Last month, I went to the US to work and had a series of homecomings. The first was my trip to San Diego, where I had lived for more than ten years. It was followed by a trip back to my most recent US home, Albuquerque, NM. And the last stop was the return to my new home here in Dublin, Ireland.
On both trips to San Diego and Albuquerque, I reconnected with old friends, went to a few of my old haunts and hangouts, and ate at my favorite restaurants. I loved every minute of it. Being with people I have known for a long time and going back to places that were so familiar was comforting.
But at the same time, it is a bit unsettling to see how people and things have changed. As my trip progressed, I unexpectedly began to feel more connected to my new home in Dublin. Typically, going back “home” can make one feel homesick. But as I reconnected with my roots, I was simultaneously reminded of how much I have changed and how much more I want to learn and do.
Leadership is the same way. It is rooted in our earliest experiences when we discovered we were meant to lead, when we fumbled and made mistakes. Those early experiences keep us grounded, but there is still so much more to be learned and tackle, and quite frankly…to get right.
Leadership is a moving target, and just because you hit a bull’s eye once doesn’t mean you’ll be able to every time. As you grow and improve as a leader, you will still make mistakes, because people are complicated and targets move. So leaders must be agile and adept at flexing their style and approach to reach their goal, or hit that moving target. Research conducted by Columbia University Teacher’s College said agility is a critical leadership skill, and defined it as the ability to grow from mistakes, stay flexible and rise to various challenges.
Here are 8 steps you can take to be a more agile leader:
#1 Listen to others:
Listening is the most powerful and underutilized tool that leaders have at their disposal. Your team gives you a lot of information about their needs and wants, and they are also full of ideas and solutions. Take the time to listen deeply without inserting your own ideas, judgments, or solutions.
#2 Learn to read between the lines:
People don’t always say what they mean so leaders have to learn to read between the lines. Learn to recognize more subtle and nuanced messages being sent by others.
#3 Be curious and ask questions:
Leadership isn’t about having all of the answers; in fact, the best leaders know they don’t. Trust your team and create the space and freedom for them to come up with solutions. Approach challenges with curiosity and ask provoking questions, inspire and equip your team to problem solve.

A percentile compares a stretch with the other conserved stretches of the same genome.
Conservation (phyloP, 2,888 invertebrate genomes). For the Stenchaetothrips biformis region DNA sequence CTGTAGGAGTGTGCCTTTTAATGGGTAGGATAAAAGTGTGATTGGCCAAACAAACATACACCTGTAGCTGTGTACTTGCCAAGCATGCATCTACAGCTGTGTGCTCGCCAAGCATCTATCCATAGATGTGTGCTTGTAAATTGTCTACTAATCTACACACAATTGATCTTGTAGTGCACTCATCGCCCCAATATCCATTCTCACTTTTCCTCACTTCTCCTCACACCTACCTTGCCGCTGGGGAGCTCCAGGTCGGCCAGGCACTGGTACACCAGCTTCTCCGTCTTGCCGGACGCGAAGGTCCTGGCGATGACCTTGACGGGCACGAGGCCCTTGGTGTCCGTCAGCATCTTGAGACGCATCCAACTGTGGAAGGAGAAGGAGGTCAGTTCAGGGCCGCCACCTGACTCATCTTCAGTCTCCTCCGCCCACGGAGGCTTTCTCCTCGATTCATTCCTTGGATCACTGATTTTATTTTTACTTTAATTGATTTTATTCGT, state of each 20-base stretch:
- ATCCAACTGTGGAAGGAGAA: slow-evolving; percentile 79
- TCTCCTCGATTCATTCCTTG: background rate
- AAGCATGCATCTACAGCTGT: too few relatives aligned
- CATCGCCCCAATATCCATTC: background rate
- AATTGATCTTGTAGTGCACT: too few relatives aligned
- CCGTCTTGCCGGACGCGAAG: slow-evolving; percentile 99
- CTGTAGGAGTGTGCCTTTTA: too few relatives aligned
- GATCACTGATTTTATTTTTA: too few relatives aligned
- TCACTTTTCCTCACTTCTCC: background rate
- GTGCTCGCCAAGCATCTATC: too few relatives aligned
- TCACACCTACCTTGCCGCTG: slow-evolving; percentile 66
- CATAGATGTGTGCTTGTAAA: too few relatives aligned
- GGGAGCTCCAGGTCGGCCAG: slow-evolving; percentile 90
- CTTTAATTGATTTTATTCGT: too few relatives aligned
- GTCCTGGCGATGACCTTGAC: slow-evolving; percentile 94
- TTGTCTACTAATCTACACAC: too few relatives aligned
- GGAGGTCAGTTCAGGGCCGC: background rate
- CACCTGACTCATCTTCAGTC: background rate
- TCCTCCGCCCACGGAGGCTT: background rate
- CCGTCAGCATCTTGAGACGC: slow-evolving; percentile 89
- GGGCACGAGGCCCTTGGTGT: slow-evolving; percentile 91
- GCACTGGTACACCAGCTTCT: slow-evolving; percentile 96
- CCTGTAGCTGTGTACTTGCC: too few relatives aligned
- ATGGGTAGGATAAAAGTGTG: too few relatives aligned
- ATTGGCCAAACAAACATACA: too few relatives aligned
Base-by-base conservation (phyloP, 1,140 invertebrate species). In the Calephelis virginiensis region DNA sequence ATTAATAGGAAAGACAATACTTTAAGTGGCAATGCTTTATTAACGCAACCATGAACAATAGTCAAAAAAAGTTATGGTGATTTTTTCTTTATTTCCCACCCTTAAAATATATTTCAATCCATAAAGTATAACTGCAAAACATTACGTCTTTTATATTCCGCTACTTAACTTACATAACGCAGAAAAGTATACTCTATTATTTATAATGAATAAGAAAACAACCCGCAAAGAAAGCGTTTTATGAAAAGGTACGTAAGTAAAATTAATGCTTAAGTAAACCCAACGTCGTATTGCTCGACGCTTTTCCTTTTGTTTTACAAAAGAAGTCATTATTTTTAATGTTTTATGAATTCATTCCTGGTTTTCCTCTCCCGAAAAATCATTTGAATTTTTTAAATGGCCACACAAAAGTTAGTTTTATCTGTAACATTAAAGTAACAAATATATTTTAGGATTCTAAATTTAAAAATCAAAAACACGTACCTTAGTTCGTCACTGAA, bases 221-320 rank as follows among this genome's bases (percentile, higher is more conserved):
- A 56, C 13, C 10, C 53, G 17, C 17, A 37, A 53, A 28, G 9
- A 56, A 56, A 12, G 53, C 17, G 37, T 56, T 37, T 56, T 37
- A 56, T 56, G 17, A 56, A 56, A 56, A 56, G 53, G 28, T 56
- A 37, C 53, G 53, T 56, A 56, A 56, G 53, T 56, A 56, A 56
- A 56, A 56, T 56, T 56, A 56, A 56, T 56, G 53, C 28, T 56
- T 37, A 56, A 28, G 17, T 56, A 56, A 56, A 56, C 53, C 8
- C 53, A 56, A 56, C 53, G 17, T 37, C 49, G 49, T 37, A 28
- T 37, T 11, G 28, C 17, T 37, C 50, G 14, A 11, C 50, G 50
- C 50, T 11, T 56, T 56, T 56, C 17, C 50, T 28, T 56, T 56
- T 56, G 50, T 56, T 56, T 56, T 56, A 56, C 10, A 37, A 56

#4 Consider alternate solutions:
Rarely is there ever one way to approach a challenge or solve a problem. A solution that worked for one may not work for another so be willing to flex and consider alternate solutions.
#5 Try something new:
Doing things as they have always been done can be a trap, it is easy to get stuck in what we know and have done before. Leaders who are agile are able to try and test new things, they embrace innovation and change, and ensure their team is equally able to innovate and change.
#6 Seek advice or counsel from a mentor:
Agile leaders must be committed to continual growth and learning, and mentors are powerful resources when you need to be pushed outside your comfort zone or challenge your own ways.
#7 Find the lesson in each mistake:
There are lessons to be learned from everything we do, even when we get it wrong. Agile leaders learn from their mistakes so when you screw up take the time to reflect and analyze. You have to own your mistake, and then move forward.
#8 Know where you want to grow and how you are going to do it:
Agile leaders have a vision and aspire for more. Have a list of what’s next and how you plan to achieve it. Then as soon as you conquer that, keep going.
You can start taking action towards each of these steps today. Some may take more time, practice, or resources than others but each is a worthy investment into your leadership. I say it all of the time, “Leadership is a journey, not a destination.” And the best leaders are committed to the journey.
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